- Restructure text where required
3. Copy Editing
In-depth assessment of the manuscript mechanics
Copy editing is imperative when finalizing an academic document. It spans several functions including identifying and fixing word usage, grammar, punctuation, spelling, and syntax errors in the text while also ensuring that the author’s original message and voice are maintained. During this stage of the editing process, the editor will also ensure that a coherent style and consistent format are preserved throughout the file. He or she will also check for clarity, highlight any inconsistencies in the argument, and verify references to pictures, tables, and figures.
- Ensure a consistent style and voice is maintained throughout
- Find and fix issues with clarity and accuracy
- Check facts
- Improve flow and readability
- Highlight flaws in logic
Final check for any minor grammar, spelling, capitalization, and punctuation mistakes
Proofreading represents the final stage of the academic editing process. During this phase, the editor will perform one last check for any minor spelling, punctuation, and grammatical errors that have been missed during the previous editing stages. In addition, the editor will address any outstanding formatting and referencing issues.
- Correct grammar, punctuation, capitalization, and spelling mistakes
- Verify word usage and diction
- Check referencing, formatting, and general style against style guide requirements
Are Editing and Proofreading the Same?
No. Editing and proofreading are entirely different processes. To put it simply, editing is improving the overall quality of the writing, while proofreading is fixing all remaining minor mistakes.
Editors and proofreaders use completely different skillsets:
To learn more, take a look at our snazzy guide to the difference between editors and proofreaders.
What are Professional Essay Editors?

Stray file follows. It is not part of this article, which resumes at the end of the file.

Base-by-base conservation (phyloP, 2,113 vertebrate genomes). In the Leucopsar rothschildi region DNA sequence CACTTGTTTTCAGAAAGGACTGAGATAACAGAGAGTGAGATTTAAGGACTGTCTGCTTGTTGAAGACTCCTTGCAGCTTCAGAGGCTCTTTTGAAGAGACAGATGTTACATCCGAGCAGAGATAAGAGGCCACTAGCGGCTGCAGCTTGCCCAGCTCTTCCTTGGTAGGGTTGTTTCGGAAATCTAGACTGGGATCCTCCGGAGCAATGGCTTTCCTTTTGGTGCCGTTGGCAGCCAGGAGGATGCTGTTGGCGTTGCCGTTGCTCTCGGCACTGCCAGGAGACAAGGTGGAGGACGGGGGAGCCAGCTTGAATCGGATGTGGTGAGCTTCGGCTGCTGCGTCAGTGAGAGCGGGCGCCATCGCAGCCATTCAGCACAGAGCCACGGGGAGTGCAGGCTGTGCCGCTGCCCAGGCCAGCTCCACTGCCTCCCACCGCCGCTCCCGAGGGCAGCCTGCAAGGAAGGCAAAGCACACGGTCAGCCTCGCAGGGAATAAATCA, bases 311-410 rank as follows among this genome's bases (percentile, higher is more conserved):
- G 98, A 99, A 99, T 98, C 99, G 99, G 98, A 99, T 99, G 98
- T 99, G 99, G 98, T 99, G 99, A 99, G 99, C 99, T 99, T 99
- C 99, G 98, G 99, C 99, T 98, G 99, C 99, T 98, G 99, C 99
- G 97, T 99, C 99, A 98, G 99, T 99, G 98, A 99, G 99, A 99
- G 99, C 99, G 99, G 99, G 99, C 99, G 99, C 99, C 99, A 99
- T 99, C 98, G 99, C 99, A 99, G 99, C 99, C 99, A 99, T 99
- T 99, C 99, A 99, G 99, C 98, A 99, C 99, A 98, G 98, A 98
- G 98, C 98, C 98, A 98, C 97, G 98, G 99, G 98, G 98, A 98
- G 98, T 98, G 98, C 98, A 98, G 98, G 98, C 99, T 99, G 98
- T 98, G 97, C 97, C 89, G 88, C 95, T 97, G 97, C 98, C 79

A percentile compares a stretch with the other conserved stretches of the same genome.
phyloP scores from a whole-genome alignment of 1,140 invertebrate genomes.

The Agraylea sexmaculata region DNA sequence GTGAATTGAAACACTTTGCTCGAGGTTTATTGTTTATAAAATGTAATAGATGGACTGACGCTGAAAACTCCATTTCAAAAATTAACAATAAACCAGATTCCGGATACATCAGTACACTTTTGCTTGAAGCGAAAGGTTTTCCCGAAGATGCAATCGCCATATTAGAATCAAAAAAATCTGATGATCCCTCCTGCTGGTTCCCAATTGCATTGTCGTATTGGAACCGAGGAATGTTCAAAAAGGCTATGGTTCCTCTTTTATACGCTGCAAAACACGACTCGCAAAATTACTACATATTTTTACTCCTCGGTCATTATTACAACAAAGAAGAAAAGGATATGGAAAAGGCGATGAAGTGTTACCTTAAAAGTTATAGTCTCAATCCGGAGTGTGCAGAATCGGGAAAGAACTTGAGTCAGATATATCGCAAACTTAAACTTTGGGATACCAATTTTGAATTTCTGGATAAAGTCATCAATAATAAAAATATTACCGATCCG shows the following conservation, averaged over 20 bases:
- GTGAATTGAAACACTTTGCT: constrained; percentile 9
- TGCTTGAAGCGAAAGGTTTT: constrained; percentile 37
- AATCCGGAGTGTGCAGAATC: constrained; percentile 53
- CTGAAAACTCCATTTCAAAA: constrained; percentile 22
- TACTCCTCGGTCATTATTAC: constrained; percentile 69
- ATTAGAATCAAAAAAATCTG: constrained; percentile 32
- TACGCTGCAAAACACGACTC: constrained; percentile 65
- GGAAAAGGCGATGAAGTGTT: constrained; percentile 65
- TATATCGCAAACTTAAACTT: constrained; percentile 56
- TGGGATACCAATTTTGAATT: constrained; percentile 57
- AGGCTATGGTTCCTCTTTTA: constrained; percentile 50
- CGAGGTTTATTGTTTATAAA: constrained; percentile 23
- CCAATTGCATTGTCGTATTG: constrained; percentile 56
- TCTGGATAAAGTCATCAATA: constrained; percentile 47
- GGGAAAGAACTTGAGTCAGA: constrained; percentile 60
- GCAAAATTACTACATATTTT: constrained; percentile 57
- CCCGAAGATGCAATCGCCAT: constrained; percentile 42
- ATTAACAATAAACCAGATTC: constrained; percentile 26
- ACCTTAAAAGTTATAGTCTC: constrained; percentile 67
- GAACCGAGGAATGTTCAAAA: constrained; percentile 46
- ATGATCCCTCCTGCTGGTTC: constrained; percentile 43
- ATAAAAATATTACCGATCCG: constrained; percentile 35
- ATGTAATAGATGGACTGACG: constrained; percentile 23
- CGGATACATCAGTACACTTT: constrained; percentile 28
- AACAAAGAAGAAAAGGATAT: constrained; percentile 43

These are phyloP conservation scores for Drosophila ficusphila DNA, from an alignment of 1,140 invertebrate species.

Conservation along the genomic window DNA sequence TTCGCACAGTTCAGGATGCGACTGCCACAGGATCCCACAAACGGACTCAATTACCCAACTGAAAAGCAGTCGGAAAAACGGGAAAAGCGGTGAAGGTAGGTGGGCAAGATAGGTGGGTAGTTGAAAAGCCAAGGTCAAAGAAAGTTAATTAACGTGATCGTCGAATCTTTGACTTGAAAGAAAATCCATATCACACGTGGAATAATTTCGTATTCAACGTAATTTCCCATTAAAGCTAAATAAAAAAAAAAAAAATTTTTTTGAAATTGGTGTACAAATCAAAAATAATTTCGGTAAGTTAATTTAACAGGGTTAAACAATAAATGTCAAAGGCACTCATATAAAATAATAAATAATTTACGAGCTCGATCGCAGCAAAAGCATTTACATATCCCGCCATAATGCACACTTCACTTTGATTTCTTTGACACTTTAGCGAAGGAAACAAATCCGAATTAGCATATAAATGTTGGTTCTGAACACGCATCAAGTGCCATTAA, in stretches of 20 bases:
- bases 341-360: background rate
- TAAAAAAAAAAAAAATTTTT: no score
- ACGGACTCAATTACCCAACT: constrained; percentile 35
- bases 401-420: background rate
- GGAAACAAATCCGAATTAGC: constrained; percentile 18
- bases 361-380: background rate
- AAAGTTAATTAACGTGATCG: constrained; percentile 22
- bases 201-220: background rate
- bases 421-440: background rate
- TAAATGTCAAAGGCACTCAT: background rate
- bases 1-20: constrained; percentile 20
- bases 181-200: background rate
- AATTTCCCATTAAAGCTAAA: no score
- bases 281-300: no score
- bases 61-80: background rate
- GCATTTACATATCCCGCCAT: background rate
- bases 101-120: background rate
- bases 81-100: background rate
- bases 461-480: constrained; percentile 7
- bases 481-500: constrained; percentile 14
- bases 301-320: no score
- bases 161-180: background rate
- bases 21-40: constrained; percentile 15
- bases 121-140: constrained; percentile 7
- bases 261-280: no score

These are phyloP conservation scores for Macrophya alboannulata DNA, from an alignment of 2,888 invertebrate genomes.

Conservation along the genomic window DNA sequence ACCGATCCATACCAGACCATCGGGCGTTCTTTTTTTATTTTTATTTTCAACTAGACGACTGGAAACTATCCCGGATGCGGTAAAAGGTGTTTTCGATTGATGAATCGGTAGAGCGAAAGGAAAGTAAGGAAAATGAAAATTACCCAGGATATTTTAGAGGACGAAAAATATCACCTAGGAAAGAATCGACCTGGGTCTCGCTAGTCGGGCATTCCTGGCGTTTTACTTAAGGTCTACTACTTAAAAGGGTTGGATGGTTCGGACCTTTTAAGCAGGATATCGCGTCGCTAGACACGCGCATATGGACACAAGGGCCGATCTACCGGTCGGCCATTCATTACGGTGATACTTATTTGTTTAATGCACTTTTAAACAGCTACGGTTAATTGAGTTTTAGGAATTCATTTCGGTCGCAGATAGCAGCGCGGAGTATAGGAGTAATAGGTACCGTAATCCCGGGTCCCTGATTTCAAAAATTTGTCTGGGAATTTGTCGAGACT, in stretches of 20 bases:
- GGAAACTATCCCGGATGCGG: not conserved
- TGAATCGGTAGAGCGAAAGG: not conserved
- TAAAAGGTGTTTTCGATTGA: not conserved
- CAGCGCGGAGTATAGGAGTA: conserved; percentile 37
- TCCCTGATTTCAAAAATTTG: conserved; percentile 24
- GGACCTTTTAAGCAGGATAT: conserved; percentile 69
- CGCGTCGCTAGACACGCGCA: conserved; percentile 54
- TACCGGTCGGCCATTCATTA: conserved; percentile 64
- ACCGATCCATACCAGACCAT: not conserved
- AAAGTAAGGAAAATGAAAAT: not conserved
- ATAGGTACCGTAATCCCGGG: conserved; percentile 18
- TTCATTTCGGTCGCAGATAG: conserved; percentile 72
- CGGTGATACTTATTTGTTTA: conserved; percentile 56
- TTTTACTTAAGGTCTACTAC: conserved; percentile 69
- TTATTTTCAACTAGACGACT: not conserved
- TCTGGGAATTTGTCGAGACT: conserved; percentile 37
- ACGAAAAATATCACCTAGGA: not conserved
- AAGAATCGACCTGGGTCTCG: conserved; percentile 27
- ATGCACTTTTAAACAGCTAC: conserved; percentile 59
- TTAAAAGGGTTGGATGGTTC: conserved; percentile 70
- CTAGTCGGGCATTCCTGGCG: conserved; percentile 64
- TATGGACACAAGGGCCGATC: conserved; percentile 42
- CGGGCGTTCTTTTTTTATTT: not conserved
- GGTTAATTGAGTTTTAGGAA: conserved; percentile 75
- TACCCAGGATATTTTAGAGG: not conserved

Professional essay editors are seasoned essay experts who know exactly what it takes to craft the perfect essay.
Editors can specialize in developmental editing, substantive editing, copy editing, proofreading or a combination of all three.
Vappingo’s essay editors follow a three-step process that spans the developmental, copy editing, and proofreading functions.
Three-step Essay Editing Process
So, now you know what editing is.
I can’t stress this enough: When it comes to your final grade, every essay counts. As such, editing is imperative.
If you don’t want to use an academic editing service to help you edit your essay effectively with the least amount of effort, you’re going to need to perfect the art of editing for yourself.
How can you go about this?
Part two of this guide to editing an essay contains all the top editing tips you need to make your essay better.
Psst: Our native English editors have reviewed thousands of essays and know what it takes to create papers that get top grades. Order our editing services now, and we’ll help you stand out from the crowd.
Part Two Essay Editing for Better Grades
When you’re editing your essay, you will typically have one objective in mind: To get the best possible grade.
Aside from hiring an academic editing service to assist you—which is always the best option—there are several editing strategies you can use to make sure your essay shines.
How do I Make my Essay Better?
Before we dive in, let’s quickly review the four factors that contribute to a great essay.
- Structure and organization: Your paper should be well structured, be easy to read, and flow well. A clear red line of thread should be apparent from the introduction through to the conclusion.
- Language and formatting: It’s not just about putting all the words together to argue your case; it’s about using the right words in the right voice and tone. A single word in the perfect place can transform an essay from a reasonable effort into a great paper. Likewise, a silly error can undermine your entire credibility. The fonts you use and the way the citations, references, general layout of your essay are formatted will all have a direct impact on the credibility of the final paper.
- Coherence, content, and analysis: Are the key facts and arguments you’re presenting useful, relevant, and succinct? Are your claims supported by evidence?
- Purpose: After reading your essay, the reader should be able to summarize your major position using just a couple of sentences. Have you answered the question correctly?
Strategies for Editing an Essay
So, we now know why essay editing is important, what it involves, and what high-level features editors are interested in.
Let’s get down to the nitty-gritty and look at the specific editing strategies you can use to make sure your essays are effective, powerful, and memorable.